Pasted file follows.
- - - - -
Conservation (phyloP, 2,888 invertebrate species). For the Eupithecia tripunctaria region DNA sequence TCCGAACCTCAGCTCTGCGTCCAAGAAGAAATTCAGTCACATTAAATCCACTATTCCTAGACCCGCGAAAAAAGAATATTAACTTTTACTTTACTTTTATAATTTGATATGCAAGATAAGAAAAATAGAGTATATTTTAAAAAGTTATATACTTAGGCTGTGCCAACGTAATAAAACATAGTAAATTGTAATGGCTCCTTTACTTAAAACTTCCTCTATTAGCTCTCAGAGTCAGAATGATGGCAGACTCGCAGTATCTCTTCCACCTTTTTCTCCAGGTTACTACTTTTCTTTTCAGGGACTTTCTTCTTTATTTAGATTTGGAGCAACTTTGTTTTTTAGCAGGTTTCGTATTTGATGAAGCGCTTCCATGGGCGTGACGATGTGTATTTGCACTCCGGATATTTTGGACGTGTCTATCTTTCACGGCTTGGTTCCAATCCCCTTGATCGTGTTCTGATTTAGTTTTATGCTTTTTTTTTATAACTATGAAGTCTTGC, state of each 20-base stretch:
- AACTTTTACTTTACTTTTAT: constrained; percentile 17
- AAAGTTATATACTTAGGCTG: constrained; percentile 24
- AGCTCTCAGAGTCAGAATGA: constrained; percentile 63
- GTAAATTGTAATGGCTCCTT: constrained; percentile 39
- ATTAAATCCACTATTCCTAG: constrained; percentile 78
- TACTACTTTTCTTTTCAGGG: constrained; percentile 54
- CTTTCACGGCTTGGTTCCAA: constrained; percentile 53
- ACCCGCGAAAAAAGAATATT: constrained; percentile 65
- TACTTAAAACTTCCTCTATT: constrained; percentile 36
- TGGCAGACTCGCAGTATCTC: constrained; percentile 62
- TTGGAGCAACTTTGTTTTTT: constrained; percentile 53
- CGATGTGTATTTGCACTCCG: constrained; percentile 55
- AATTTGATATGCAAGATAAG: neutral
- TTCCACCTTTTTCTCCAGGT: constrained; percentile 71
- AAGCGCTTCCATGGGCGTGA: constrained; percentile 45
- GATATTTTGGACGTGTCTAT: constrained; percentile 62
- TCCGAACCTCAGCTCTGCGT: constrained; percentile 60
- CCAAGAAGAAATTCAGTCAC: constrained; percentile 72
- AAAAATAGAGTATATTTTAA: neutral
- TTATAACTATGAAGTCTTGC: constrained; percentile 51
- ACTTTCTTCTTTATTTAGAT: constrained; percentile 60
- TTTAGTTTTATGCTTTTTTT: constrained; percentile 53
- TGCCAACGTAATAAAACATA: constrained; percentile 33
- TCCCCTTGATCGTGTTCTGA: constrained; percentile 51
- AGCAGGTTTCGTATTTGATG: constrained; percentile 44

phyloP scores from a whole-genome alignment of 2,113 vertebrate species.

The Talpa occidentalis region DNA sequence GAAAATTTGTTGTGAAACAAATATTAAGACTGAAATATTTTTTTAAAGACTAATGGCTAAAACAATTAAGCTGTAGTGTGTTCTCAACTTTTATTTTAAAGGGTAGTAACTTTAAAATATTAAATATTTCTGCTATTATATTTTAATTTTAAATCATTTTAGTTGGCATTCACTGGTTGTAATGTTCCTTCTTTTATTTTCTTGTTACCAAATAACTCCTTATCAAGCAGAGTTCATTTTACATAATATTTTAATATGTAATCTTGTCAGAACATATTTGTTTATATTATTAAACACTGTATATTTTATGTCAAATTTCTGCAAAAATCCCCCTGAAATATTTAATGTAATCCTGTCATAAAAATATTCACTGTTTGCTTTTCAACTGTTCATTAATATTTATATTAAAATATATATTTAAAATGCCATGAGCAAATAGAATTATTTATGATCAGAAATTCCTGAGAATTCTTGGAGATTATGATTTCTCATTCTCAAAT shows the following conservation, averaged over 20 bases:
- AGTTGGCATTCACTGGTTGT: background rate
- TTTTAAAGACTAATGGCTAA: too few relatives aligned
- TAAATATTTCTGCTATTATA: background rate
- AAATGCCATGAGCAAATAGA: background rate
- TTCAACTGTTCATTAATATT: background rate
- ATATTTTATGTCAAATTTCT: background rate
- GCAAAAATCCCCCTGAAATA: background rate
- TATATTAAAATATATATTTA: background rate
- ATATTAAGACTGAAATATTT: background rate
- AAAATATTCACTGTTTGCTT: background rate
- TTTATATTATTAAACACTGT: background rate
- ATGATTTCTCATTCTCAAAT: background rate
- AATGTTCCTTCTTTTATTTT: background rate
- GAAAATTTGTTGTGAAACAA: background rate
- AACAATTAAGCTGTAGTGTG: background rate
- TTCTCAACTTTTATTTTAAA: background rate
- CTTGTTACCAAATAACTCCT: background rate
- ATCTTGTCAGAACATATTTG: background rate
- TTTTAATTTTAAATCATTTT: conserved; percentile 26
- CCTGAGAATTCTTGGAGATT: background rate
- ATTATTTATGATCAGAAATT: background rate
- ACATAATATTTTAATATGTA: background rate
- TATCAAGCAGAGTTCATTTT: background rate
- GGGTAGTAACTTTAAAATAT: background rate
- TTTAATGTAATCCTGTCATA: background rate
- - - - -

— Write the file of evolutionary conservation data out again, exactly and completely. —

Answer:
Conservation (phyloP, 2,888 invertebrate species). For the Eupithecia tripunctaria region DNA sequence TCCGAACCTCAGCTCTGCGTCCAAGAAGAAATTCAGTCACATTAAATCCACTATTCCTAGACCCGCGAAAAAAGAATATTAACTTTTACTTTACTTTTATAATTTGATATGCAAGATAAGAAAAATAGAGTATATTTTAAAAAGTTATATACTTAGGCTGTGCCAACGTAATAAAACATAGTAAATTGTAATGGCTCCTTTACTTAAAACTTCCTCTATTAGCTCTCAGAGTCAGAATGATGGCAGACTCGCAGTATCTCTTCCACCTTTTTCTCCAGGTTACTACTTTTCTTTTCAGGGACTTTCTTCTTTATTTAGATTTGGAGCAACTTTGTTTTTTAGCAGGTTTCGTATTTGATGAAGCGCTTCCATGGGCGTGACGATGTGTATTTGCACTCCGGATATTTTGGACGTGTCTATCTTTCACGGCTTGGTTCCAATCCCCTTGATCGTGTTCTGATTTAGTTTTATGCTTTTTTTTTATAACTATGAAGTCTTGC, state of each 20-base stretch:
- AACTTTTACTTTACTTTTAT: constrained; percentile 17
- AAAGTTATATACTTAGGCTG: constrained; percentile 24
- AGCTCTCAGAGTCAGAATGA: constrained; percentile 63
- GTAAATTGTAATGGCTCCTT: constrained; percentile 39
- ATTAAATCCACTATTCCTAG: constrained; percentile 78
- TACTACTTTTCTTTTCAGGG: constrained; percentile 54
- CTTTCACGGCTTGGTTCCAA: constrained; percentile 53
- ACCCGCGAAAAAAGAATATT: constrained; percentile 65
- TACTTAAAACTTCCTCTATT: constrained; percentile 36
- TGGCAGACTCGCAGTATCTC: constrained; percentile 62
- TTGGAGCAACTTTGTTTTTT: constrained; percentile 53
- CGATGTGTATTTGCACTCCG: constrained; percentile 55
- AATTTGATATGCAAGATAAG: neutral
- TTCCACCTTTTTCTCCAGGT: constrained; percentile 71
- AAGCGCTTCCATGGGCGTGA: constrained; percentile 45
- GATATTTTGGACGTGTCTAT: constrained; percentile 62
- TCCGAACCTCAGCTCTGCGT: constrained; percentile 60
- CCAAGAAGAAATTCAGTCAC: constrained; percentile 72
- AAAAATAGAGTATATTTTAA: neutral
- TTATAACTATGAAGTCTTGC: constrained; percentile 51
- ACTTTCTTCTTTATTTAGAT: constrained; percentile 60
- TTTAGTTTTATGCTTTTTTT: constrained; percentile 53
- TGCCAACGTAATAAAACATA: constrained; percentile 33
- TCCCCTTGATCGTGTTCTGA: constrained; percentile 51
- AGCAGGTTTCGTATTTGATG: constrained; percentile 44

phyloP scores from a whole-genome alignment of 2,113 vertebrate species.

The Talpa occidentalis region DNA sequence GAAAATTTGTTGTGAAACAAATATTAAGACTGAAATATTTTTTTAAAGACTAATGGCTAAAACAATTAAGCTGTAGTGTGTTCTCAACTTTTATTTTAAAGGGTAGTAACTTTAAAATATTAAATATTTCTGCTATTATATTTTAATTTTAAATCATTTTAGTTGGCATTCACTGGTTGTAATGTTCCTTCTTTTATTTTCTTGTTACCAAATAACTCCTTATCAAGCAGAGTTCATTTTACATAATATTTTAATATGTAATCTTGTCAGAACATATTTGTTTATATTATTAAACACTGTATATTTTATGTCAAATTTCTGCAAAAATCCCCCTGAAATATTTAATGTAATCCTGTCATAAAAATATTCACTGTTTGCTTTTCAACTGTTCATTAATATTTATATTAAAATATATATTTAAAATGCCATGAGCAAATAGAATTATTTATGATCAGAAATTCCTGAGAATTCTTGGAGATTATGATTTCTCATTCTCAAAT shows the following conservation, averaged over 20 bases:
- AGTTGGCATTCACTGGTTGT: background rate
- TTTTAAAGACTAATGGCTAA: too few relatives aligned
- TAAATATTTCTGCTATTATA: background rate
- AAATGCCATGAGCAAATAGA: background rate
- TTCAACTGTTCATTAATATT: background rate
- ATATTTTATGTCAAATTTCT: background rate
- GCAAAAATCCCCCTGAAATA: background rate
- TATATTAAAATATATATTTA: background rate
- ATATTAAGACTGAAATATTT: background rate
- AAAATATTCACTGTTTGCTT: background rate
- TTTATATTATTAAACACTGT: background rate
- ATGATTTCTCATTCTCAAAT: background rate
- AATGTTCCTTCTTTTATTTT: background rate
- GAAAATTTGTTGTGAAACAA: background rate
- AACAATTAAGCTGTAGTGTG: background rate
- TTCTCAACTTTTATTTTAAA: background rate
- CTTGTTACCAAATAACTCCT: background rate
- ATCTTGTCAGAACATATTTG: background rate
- TTTTAATTTTAAATCATTTT: conserved; percentile 26
- CCTGAGAATTCTTGGAGATT: background rate
- ATTATTTATGATCAGAAATT: background rate
- ACATAATATTTTAATATGTA: background rate
- TATCAAGCAGAGTTCATTTT: background rate
- GGGTAGTAACTTTAAAATAT: background rate
- TTTAATGTAATCCTGTCATA: background rate